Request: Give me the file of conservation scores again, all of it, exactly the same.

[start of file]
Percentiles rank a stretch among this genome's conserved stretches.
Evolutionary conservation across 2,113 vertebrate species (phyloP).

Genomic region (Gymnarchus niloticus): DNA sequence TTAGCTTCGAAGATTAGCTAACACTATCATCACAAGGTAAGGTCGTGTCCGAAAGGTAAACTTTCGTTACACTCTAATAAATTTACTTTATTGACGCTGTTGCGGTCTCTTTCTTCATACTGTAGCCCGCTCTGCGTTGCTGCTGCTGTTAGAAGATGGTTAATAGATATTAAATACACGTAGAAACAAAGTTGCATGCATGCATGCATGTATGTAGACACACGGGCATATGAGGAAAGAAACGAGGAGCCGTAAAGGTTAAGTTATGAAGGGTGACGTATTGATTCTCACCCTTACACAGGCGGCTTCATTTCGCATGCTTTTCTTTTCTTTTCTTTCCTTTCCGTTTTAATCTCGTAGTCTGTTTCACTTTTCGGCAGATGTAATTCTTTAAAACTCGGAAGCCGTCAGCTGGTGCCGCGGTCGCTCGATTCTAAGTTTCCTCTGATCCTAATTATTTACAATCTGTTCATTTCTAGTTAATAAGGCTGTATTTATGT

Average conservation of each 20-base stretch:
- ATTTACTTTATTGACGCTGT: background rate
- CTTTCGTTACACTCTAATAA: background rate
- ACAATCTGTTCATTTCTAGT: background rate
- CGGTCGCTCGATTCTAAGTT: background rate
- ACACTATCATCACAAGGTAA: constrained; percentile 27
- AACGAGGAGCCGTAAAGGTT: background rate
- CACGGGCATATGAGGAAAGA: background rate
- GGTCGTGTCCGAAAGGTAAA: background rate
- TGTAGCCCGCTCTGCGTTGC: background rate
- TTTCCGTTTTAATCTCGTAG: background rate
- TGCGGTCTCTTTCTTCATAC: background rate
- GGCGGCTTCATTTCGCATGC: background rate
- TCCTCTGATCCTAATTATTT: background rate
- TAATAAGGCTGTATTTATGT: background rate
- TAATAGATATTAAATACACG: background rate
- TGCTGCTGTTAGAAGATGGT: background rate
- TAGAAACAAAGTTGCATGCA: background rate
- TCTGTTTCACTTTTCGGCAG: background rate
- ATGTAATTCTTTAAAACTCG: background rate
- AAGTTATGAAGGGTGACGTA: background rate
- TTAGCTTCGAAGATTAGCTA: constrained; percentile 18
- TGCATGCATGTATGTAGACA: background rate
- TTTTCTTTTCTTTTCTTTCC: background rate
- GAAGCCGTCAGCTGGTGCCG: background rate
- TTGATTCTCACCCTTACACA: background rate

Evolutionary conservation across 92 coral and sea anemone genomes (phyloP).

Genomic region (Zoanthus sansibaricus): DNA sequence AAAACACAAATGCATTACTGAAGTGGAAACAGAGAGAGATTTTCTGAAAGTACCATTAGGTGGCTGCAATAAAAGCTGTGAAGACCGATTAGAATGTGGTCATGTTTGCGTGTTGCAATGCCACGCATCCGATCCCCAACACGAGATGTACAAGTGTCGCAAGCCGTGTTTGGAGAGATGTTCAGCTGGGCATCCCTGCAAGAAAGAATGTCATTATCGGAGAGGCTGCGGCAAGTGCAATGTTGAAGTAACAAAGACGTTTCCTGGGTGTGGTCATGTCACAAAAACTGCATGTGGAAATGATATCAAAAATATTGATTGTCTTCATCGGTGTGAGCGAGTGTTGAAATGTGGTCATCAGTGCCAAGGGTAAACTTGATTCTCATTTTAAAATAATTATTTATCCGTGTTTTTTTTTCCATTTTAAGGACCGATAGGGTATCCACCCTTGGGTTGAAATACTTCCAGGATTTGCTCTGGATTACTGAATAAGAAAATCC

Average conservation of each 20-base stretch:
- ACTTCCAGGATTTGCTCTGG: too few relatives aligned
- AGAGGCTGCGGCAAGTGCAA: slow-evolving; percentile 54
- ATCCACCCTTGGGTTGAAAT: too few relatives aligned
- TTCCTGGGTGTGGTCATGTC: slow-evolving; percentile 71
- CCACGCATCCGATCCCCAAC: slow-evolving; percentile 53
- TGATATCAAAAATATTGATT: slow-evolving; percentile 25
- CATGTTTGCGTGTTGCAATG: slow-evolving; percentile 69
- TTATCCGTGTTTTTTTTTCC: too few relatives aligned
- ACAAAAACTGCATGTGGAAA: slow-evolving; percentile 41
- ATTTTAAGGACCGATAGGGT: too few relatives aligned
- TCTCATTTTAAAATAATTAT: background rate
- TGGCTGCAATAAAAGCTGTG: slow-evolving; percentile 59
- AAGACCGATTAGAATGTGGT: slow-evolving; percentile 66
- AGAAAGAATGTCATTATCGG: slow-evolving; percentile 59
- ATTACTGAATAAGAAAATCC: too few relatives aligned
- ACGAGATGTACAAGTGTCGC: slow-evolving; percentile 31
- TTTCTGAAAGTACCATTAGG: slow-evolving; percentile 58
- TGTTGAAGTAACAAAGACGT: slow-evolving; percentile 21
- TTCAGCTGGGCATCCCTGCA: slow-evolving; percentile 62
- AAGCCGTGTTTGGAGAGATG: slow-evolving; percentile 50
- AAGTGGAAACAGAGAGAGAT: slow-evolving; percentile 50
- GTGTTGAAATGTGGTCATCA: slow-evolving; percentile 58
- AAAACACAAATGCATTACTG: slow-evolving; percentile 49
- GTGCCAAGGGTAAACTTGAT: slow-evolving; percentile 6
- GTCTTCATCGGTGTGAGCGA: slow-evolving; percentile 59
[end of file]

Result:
Percentiles rank a stretch among this genome's conserved stretches.
Evolutionary conservation across 2,113 vertebrate species (phyloP).

Genomic region (Gymnarchus niloticus): DNA sequence TTAGCTTCGAAGATTAGCTAACACTATCATCACAAGGTAAGGTCGTGTCCGAAAGGTAAACTTTCGTTACACTCTAATAAATTTACTTTATTGACGCTGTTGCGGTCTCTTTCTTCATACTGTAGCCCGCTCTGCGTTGCTGCTGCTGTTAGAAGATGGTTAATAGATATTAAATACACGTAGAAACAAAGTTGCATGCATGCATGCATGTATGTAGACACACGGGCATATGAGGAAAGAAACGAGGAGCCGTAAAGGTTAAGTTATGAAGGGTGACGTATTGATTCTCACCCTTACACAGGCGGCTTCATTTCGCATGCTTTTCTTTTCTTTTCTTTCCTTTCCGTTTTAATCTCGTAGTCTGTTTCACTTTTCGGCAGATGTAATTCTTTAAAACTCGGAAGCCGTCAGCTGGTGCCGCGGTCGCTCGATTCTAAGTTTCCTCTGATCCTAATTATTTACAATCTGTTCATTTCTAGTTAATAAGGCTGTATTTATGT

Average conservation of each 20-base stretch:
- ATTTACTTTATTGACGCTGT: background rate
- CTTTCGTTACACTCTAATAA: background rate
- ACAATCTGTTCATTTCTAGT: background rate
- CGGTCGCTCGATTCTAAGTT: background rate
- ACACTATCATCACAAGGTAA: constrained; percentile 27
- AACGAGGAGCCGTAAAGGTT: background rate
- CACGGGCATATGAGGAAAGA: background rate
- GGTCGTGTCCGAAAGGTAAA: background rate
- TGTAGCCCGCTCTGCGTTGC: background rate
- TTTCCGTTTTAATCTCGTAG: background rate
- TGCGGTCTCTTTCTTCATAC: background rate
- GGCGGCTTCATTTCGCATGC: background rate
- TCCTCTGATCCTAATTATTT: background rate
- TAATAAGGCTGTATTTATGT: background rate
- TAATAGATATTAAATACACG: background rate
- TGCTGCTGTTAGAAGATGGT: background rate
- TAGAAACAAAGTTGCATGCA: background rate
- TCTGTTTCACTTTTCGGCAG: background rate
- ATGTAATTCTTTAAAACTCG: background rate
- AAGTTATGAAGGGTGACGTA: background rate
- TTAGCTTCGAAGATTAGCTA: constrained; percentile 18
- TGCATGCATGTATGTAGACA: background rate
- TTTTCTTTTCTTTTCTTTCC: background rate
- GAAGCCGTCAGCTGGTGCCG: background rate
- TTGATTCTCACCCTTACACA: background rate

Evolutionary conservation across 92 coral and sea anemone genomes (phyloP).

Genomic region (Zoanthus sansibaricus): DNA sequence AAAACACAAATGCATTACTGAAGTGGAAACAGAGAGAGATTTTCTGAAAGTACCATTAGGTGGCTGCAATAAAAGCTGTGAAGACCGATTAGAATGTGGTCATGTTTGCGTGTTGCAATGCCACGCATCCGATCCCCAACACGAGATGTACAAGTGTCGCAAGCCGTGTTTGGAGAGATGTTCAGCTGGGCATCCCTGCAAGAAAGAATGTCATTATCGGAGAGGCTGCGGCAAGTGCAATGTTGAAGTAACAAAGACGTTTCCTGGGTGTGGTCATGTCACAAAAACTGCATGTGGAAATGATATCAAAAATATTGATTGTCTTCATCGGTGTGAGCGAGTGTTGAAATGTGGTCATCAGTGCCAAGGGTAAACTTGATTCTCATTTTAAAATAATTATTTATCCGTGTTTTTTTTTCCATTTTAAGGACCGATAGGGTATCCACCCTTGGGTTGAAATACTTCCAGGATTTGCTCTGGATTACTGAATAAGAAAATCC

Average conservation of each 20-base stretch:
- ACTTCCAGGATTTGCTCTGG: too few relatives aligned
- AGAGGCTGCGGCAAGTGCAA: slow-evolving; percentile 54
- ATCCACCCTTGGGTTGAAAT: too few relatives aligned
- TTCCTGGGTGTGGTCATGTC: slow-evolving; percentile 71
- CCACGCATCCGATCCCCAAC: slow-evolving; percentile 53
- TGATATCAAAAATATTGATT: slow-evolving; percentile 25
- CATGTTTGCGTGTTGCAATG: slow-evolving; percentile 69
- TTATCCGTGTTTTTTTTTCC: too few relatives aligned
- ACAAAAACTGCATGTGGAAA: slow-evolving; percentile 41
- ATTTTAAGGACCGATAGGGT: too few relatives aligned
- TCTCATTTTAAAATAATTAT: background rate
- TGGCTGCAATAAAAGCTGTG: slow-evolving; percentile 59
- AAGACCGATTAGAATGTGGT: slow-evolving; percentile 66
- AGAAAGAATGTCATTATCGG: slow-evolving; percentile 59
- ATTACTGAATAAGAAAATCC: too few relatives aligned
- ACGAGATGTACAAGTGTCGC: slow-evolving; percentile 31
- TTTCTGAAAGTACCATTAGG: slow-evolving; percentile 58
- TGTTGAAGTAACAAAGACGT: slow-evolving; percentile 21
- TTCAGCTGGGCATCCCTGCA: slow-evolving; percentile 62
- AAGCCGTGTTTGGAGAGATG: slow-evolving; percentile 50
- AAGTGGAAACAGAGAGAGAT: slow-evolving; percentile 50
- GTGTTGAAATGTGGTCATCA: slow-evolving; percentile 58
- AAAACACAAATGCATTACTG: slow-evolving; percentile 49
- GTGCCAAGGGTAAACTTGAT: slow-evolving; percentile 6
- GTCTTCATCGGTGTGAGCGA: slow-evolving; percentile 59